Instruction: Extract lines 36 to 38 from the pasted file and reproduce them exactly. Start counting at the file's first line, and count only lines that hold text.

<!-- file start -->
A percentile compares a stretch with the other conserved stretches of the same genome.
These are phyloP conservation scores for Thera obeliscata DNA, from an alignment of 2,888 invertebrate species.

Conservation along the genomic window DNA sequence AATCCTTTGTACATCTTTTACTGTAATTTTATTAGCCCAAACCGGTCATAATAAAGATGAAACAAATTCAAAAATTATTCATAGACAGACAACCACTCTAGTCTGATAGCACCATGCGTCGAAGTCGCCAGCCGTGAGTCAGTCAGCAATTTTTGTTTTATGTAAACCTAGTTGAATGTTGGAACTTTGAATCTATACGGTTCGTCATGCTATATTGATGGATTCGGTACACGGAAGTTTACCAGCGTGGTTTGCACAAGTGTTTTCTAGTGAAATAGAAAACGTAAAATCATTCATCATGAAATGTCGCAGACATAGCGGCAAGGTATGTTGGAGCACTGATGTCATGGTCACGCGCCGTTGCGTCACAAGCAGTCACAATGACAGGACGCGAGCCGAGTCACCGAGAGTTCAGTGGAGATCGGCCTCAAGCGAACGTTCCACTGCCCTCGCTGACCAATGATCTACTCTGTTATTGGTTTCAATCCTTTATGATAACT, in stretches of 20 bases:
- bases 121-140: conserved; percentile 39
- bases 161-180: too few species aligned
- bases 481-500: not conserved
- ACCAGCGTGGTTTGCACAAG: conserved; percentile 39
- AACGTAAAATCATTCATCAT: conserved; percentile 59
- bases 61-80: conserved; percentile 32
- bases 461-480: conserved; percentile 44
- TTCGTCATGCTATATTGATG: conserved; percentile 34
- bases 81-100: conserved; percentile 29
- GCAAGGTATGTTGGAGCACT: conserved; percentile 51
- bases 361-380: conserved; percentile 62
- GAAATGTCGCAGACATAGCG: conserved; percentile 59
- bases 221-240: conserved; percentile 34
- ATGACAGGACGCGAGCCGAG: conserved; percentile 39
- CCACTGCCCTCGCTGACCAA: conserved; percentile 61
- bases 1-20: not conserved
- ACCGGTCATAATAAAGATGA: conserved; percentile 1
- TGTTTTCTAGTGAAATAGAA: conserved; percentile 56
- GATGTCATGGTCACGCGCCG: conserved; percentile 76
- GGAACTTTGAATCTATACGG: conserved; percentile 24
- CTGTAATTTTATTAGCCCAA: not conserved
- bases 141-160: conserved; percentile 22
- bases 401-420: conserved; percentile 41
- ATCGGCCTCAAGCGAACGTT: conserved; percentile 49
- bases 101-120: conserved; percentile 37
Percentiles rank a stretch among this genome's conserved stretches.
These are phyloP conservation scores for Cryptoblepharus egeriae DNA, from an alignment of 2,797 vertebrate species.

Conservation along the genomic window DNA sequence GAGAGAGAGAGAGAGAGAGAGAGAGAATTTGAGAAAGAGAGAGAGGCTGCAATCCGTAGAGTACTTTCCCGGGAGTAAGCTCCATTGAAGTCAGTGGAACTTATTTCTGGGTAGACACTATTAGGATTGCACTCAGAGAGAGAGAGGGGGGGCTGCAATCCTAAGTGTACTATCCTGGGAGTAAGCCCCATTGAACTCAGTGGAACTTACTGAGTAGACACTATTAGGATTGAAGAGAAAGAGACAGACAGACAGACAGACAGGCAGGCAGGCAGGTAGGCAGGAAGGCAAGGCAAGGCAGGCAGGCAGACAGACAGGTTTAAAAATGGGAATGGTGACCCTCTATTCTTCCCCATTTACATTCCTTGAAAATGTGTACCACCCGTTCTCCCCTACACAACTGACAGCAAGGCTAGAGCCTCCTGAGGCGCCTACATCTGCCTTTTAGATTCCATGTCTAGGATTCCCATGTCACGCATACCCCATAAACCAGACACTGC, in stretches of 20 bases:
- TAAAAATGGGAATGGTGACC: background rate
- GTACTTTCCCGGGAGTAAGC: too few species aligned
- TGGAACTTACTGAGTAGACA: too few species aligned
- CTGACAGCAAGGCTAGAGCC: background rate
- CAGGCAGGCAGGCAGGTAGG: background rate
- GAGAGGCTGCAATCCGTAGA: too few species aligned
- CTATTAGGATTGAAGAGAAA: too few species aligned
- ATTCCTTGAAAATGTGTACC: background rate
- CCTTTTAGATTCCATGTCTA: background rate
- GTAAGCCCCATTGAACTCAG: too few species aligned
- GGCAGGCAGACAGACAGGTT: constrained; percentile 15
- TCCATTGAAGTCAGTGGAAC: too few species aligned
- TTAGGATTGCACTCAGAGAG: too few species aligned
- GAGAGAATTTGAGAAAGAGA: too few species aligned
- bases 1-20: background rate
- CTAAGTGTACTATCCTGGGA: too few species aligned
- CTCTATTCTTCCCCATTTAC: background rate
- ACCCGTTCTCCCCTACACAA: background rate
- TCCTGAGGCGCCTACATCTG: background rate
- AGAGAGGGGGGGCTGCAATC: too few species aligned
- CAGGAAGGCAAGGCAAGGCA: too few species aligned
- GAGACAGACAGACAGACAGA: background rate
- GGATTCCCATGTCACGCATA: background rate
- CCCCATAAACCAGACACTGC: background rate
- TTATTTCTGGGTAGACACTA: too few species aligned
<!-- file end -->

- CAGGCAGGCAGGCAGGTAGG: background rate
- GAGAGGCTGCAATCCGTAGA: too few species aligned
- CTATTAGGATTGAAGAGAAA: too few species aligned